Steps can and should be taken to reduce flash flooding. Vacant lands near the Malvern outfalls could be used to create a storm water storage and treatment area. The creation of a wetland area, perhaps in the shape of coiled snake, would reduce the flash flood flows and remove pollutants. A large stormwater storage pipe could also be buried under an abandoned railway spur line near the outfalls. This pipe could store the peak flows and allow the water to slowly leak into the soils of the adjacent Morningside stream valley. The surface of the rail line could be converted into a bicycle and hiking trail for the community and the adjacent Rouge Park.
Reducing Runoff at its Source
The best measures for storm water management involve good watershed planning and reducing runoff near its source. Maintaining and restoring forest cover is one of the best ways to reduce runoff and protect water quality. Keeping paved or hardened surfaces to less than 10% of the watershed area is another important strategic step.
At the local level, many small steps can be taken to reduce stormwater. Small diagonal ridges can be installed on driveways to deflect runoff into boulevard areas to water the grass and trees. Roof down spouts can be directed to rain barrels or cisterns that then discharge to lawn and garden areas. Owners of large parking areas can be encouraged to create perimeter cattail ditches to store and purify runoff and provide water for trees and grass. These are just a few of the innovations necessary to reduce the flash flooding and its costly damages.
Improving Stormwater Ponds and Creating Wetlands
Many new urban developments use large ponds to reduce flash flooding. However, if these ponds are built in a stream valley or flood plain, they destroy sensitive soils and habitat. Furthermore, if ponds are created with berms within a flood plain, they can aggravate flood damage during a major storm by clogging the flood plain with silt and debris.
Stormwater ponds should not be located within stream flood plains, valleys and environmentally sensitive areas.
Meeting Surface Water Quality Standards
Stormwater ponds may be a step forward, but they are failing to remove enough pollutants to meet provincial water quality standards. Water quality should be improved further by having stormwater ponds drain into large constructed wetlands full of cattails. Cattails are natural water purifiers.
Avoiding Nuisance Bird Problems
Another problem is the attraction of nuisance numbers of Canada geese and mallard ducks to stormwater ponds. In large numbers, the excrement from these waterfowl leads to bacterial and nutrient pollution. Ponds surrounded by tall trees and dense shrubs are less attractive to ducks and geese because they are more difficult for landing and take-off and they provide hiding locations for predators. Unfortunately, few ponds are currently designed to have fast growing trees around their perimeter.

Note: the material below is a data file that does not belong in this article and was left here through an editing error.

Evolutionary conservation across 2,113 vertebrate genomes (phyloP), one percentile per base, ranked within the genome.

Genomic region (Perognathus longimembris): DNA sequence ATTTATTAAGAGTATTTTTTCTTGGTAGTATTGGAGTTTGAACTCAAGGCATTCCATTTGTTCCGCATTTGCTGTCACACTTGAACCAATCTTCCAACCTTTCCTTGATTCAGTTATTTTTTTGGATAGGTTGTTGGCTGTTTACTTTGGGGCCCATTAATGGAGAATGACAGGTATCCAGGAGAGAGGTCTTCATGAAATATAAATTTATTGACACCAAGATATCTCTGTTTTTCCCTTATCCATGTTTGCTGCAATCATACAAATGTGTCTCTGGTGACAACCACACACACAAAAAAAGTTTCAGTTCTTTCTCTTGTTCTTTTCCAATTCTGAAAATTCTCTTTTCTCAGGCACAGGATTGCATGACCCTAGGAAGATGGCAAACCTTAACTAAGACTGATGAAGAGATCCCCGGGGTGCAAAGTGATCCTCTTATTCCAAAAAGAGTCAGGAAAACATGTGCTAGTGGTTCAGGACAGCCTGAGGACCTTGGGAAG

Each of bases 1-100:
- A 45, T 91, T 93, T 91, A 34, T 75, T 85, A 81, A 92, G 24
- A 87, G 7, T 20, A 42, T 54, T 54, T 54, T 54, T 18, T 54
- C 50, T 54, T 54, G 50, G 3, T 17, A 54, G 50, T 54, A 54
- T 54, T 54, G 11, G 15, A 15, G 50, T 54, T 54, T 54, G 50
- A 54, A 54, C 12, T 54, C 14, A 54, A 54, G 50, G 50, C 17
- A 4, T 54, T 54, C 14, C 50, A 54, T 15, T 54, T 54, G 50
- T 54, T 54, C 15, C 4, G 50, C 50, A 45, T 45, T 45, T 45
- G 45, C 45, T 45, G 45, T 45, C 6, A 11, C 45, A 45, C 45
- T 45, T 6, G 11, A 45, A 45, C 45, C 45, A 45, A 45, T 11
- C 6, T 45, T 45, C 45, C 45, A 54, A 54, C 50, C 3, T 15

Forests Reduce Runoff and Recharge Aquifers, Streams and Wetlands
There is little surface runoff (storm water) within a healthy forest. In forests, precipitation is temporarily stored in the sponge-like leaf litter layer and depressions in the forest floor. This stored water percolates underground, slowly flowing towards aquifers, wetlands, streams and lakes. This groundwater flow supports stable and clean stream flows in contrast to the flash-flooding and low flow cycles of deforested or urbanized watersheds.
Modern scientific studies reveal that water quality, stream flow, and fish and wildlife habitat, undergo a serious decline when a watershed contains less than 30% forest cover, or more than 10% impermeable surfaces.
Large trees are also important to provide shade and reduce solar heating of the water. Nuisance blooms of algae grow in warm, sun-exposed, nutrient rich water. When these nuisance algal blooms decay, they release a foul odour and they remove oxygen from the water, leading to a less attractive environment for people and aquatic life. Open ponds also reduce natural stream flow because wind and sunlight increase evaporative water loss.
Good watershed planning can help us to avoid costly stormwater management mistakes. We can do a much better job of treating stormwater and returning it to the groundwater system to recharge our aquifers, streams, wetlands and lakes. We can take significant steps to remediate past stormwater mistakes so that we can enjoy the benefits of clean and healthy water. However, we need to understand and respect the carrying capacities of our watersheds or we will degrade the fresh water cycle that is essential to our health and well-being. We cannot pave-over ever-increasing areas of our watersheds and expect to maintain healthy water and healthy communities.
With current technologies, it appears that we should be striving for less than 10% hard surfaces within our watersheds and more than 30% forest cover, in order to protect our precious fresh water resources from pollution and depletion.